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Celiac Disease

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People with celiac disease must follow a lifelong gluten-free diet. This usually requires consultation with a dietitian and a careful review of food ingredients to be successful. Once all forms of wheat, rye, and barley have been removed from the diet, autoantibody levels will begin to fall and the intestine will heal. (See the Related Pages section for links to resources with more information on a gluten-free diet.)

While most if not all of the intestinal damage caused by celiac disease is reversible, some effects of prolonged malnutrition and malabsorption – such as short stature and weakened bones – may be permanent. It is important to detect and treat celiac disease as soon as possible, especially in young children. Celiac disease should be considered in infants who are not thriving since foods with gluten are common and celiac autoantibodies may begin to develop shortly after a child switches from milk to solid foods.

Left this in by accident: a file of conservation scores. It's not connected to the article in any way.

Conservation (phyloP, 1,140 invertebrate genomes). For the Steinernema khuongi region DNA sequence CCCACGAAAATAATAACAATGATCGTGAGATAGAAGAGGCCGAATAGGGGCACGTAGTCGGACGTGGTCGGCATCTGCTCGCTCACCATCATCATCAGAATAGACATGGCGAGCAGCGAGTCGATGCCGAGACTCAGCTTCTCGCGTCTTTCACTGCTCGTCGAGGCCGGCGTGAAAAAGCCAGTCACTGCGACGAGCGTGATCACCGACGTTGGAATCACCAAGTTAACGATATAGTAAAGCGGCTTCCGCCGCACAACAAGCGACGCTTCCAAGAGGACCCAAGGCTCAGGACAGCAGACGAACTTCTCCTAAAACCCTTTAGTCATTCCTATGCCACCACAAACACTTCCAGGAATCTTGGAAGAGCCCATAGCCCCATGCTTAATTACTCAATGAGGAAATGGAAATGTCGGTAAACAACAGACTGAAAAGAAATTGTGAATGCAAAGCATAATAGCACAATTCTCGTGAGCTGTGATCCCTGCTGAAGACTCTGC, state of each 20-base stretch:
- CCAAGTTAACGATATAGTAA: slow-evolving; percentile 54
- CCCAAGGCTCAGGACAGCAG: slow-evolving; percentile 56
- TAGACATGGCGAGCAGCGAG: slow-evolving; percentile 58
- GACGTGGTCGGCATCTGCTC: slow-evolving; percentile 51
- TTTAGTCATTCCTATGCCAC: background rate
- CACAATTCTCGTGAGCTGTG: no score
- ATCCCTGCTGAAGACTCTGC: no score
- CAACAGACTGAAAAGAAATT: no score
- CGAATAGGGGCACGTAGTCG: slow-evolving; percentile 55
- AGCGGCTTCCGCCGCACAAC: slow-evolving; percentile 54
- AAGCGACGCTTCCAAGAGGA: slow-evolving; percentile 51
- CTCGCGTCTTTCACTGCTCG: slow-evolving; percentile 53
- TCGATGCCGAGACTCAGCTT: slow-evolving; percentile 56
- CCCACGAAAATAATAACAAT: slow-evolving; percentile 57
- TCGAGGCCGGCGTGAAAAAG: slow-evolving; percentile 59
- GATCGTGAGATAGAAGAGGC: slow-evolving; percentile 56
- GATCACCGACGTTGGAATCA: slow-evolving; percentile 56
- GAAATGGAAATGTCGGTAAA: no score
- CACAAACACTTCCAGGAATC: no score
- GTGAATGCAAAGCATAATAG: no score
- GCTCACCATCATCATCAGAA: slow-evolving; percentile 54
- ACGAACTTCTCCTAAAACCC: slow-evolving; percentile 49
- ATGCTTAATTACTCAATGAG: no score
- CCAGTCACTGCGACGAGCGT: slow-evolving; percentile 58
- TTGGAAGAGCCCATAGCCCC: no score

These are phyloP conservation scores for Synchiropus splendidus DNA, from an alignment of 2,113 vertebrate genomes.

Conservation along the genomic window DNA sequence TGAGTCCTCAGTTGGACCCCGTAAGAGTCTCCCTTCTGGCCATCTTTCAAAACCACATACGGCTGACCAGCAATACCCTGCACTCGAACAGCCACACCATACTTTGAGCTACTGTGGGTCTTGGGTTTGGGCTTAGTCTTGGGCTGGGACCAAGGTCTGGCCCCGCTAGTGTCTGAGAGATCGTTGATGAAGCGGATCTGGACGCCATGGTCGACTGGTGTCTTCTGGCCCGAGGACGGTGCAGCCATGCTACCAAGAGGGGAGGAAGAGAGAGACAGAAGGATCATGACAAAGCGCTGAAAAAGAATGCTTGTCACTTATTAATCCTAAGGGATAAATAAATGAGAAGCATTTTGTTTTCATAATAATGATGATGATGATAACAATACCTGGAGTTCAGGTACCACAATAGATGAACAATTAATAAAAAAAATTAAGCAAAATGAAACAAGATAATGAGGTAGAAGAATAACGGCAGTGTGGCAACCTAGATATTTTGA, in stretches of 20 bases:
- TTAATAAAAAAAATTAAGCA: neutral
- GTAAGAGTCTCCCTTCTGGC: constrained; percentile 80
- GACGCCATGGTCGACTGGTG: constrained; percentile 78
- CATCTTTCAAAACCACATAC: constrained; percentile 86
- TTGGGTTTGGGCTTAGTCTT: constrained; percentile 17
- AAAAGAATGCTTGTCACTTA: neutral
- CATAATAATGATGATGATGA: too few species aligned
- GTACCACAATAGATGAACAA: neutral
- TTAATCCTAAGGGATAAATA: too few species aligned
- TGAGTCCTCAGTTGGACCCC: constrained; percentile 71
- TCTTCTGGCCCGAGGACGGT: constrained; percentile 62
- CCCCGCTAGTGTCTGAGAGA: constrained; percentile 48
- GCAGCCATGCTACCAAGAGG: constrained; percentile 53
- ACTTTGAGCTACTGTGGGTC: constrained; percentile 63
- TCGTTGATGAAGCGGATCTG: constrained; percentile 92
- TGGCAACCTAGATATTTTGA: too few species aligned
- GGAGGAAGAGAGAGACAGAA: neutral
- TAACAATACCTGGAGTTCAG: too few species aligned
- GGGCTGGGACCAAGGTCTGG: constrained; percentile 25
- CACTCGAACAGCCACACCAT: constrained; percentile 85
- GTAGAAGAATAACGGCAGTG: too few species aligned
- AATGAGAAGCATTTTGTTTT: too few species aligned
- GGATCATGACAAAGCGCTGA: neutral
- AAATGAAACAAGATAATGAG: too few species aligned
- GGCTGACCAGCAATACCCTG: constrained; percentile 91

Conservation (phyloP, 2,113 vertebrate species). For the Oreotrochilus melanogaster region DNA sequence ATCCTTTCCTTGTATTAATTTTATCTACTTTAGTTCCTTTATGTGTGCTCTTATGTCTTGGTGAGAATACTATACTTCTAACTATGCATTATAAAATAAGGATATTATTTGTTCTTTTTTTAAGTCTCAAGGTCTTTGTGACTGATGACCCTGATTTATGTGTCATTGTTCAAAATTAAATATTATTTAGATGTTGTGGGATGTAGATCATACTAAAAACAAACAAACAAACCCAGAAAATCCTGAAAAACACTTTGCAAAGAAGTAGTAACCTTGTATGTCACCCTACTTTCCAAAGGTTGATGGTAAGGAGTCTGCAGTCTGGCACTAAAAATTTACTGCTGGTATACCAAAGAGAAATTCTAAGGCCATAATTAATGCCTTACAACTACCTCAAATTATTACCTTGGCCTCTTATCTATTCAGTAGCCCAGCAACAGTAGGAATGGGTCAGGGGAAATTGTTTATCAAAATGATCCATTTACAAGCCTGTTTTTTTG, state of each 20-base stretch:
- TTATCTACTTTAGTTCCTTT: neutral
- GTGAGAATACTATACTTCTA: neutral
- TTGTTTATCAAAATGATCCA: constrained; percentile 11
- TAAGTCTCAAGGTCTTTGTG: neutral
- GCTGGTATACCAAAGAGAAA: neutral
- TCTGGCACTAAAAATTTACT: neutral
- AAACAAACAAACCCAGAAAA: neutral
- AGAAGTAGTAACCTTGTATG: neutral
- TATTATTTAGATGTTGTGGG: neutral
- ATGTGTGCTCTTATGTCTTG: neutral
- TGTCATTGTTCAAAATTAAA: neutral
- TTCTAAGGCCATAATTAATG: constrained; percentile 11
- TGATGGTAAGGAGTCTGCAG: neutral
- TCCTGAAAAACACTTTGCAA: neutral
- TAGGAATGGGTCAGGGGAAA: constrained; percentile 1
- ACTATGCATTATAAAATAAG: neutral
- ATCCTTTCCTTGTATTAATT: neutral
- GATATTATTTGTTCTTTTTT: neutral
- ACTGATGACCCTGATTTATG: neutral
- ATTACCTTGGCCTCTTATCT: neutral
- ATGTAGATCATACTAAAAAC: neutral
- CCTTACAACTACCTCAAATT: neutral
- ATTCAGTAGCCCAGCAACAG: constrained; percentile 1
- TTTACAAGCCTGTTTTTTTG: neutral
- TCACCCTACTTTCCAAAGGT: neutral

In most cases, those on a strict gluten-free diet will remain healthy and symptom-free and can live a relatively normal life. However, if a person begins to consume gluten-containing foods again, within a short period of time both the symptoms of celiac disease and the damage to intestinal villi will return. Even people with few or no symptoms can have intestinal damage and, over time, may develop complications, such as nutritional deficiencies and decreased bone mineral density.

A small percentage of those affected by celiac disease do not respond to a gluten-free diet and/or may have irreversible damage to the intestine. These people may require additional medical interventions and nutritional support.

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